Leader of city’s LGBT office didn’t live to see expansion of Philly protections

 Mayor Michael Nutter signs legislation that broadened equality protections for lesbian, gay, bisexual, and transgender people living and working in the city. Gloria Casarez, second from left, was among those looking on at the 2013 signing. Casarez died Sunday of cancer.(AP file photo)

Mayor Michael Nutter signs legislation that broadened equality protections for lesbian, gay, bisexual, and transgender people living and working in the city. Gloria Casarez, second from left, was among those looking on at the 2013 signing. Casarez died Sunday of cancer.(AP file photo)

A bill expanding Philadelphia’s hate crime laws to cover sexual orientation and disabilities will get its first hearing Tuesday. The bill’s prospects are good, but its City Council sponsor is sorry that one of its top supporters won’t be on hand to help it pass.

 

Councilwoman Blondell Reynolds Brown’s bill would increase prison time and financial penalties for violent criminals who target gay, transgendered, or disabled people.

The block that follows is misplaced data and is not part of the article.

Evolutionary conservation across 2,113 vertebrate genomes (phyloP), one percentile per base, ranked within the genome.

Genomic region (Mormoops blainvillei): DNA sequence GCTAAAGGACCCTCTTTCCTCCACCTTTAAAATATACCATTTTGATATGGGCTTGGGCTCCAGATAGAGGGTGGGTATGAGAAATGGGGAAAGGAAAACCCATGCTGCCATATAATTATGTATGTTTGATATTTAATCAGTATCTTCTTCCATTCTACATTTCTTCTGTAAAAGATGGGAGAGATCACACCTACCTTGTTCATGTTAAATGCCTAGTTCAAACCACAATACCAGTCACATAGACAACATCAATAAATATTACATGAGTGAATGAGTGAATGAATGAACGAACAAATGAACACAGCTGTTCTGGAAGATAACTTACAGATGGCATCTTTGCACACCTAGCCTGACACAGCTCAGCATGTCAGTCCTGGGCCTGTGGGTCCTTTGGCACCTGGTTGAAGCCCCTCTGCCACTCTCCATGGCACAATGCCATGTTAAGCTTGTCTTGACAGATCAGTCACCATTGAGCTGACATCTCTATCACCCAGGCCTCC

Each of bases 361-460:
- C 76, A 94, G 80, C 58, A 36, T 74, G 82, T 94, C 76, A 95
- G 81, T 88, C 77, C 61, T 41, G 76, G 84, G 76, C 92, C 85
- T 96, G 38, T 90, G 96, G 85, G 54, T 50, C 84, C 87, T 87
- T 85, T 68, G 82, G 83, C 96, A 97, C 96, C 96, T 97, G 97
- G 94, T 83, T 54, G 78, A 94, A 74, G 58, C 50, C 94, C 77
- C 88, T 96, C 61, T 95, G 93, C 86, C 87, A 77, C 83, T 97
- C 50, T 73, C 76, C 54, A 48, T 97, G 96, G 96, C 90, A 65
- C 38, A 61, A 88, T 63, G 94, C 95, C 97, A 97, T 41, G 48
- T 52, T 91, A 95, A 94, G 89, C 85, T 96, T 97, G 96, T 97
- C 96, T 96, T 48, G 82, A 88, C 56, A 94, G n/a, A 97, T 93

While she expects the Council to pass the measure, Reynolds Brown said she’s sorry that Mayor Michael Nutter’s top aide for LGBT affairs won’t be there to help make it happen.

Gloria Casarez, 42, died of cancer Sunday. She would have been pleased to see the hate crime bill moving, said fellow advocate Jane Shull of Philadelphia Fight. But Shull, who suggests that the bill be named “Gloria’s Law,” added that plenty remains on the LGBT agenda.

“In the state of Pennsylvania right now, you can get married but you can still get fired from your job,” Shull said Monday. “There are always school-based issues for young LGBT, that’s another thing that’s going to be important. This is not a battle that’s over yet.”

The September attack on two gay men in Northern Liberties serves as a reminder of the danger gay people still encounter, even in communities where tolerance is the rule, Shull said.

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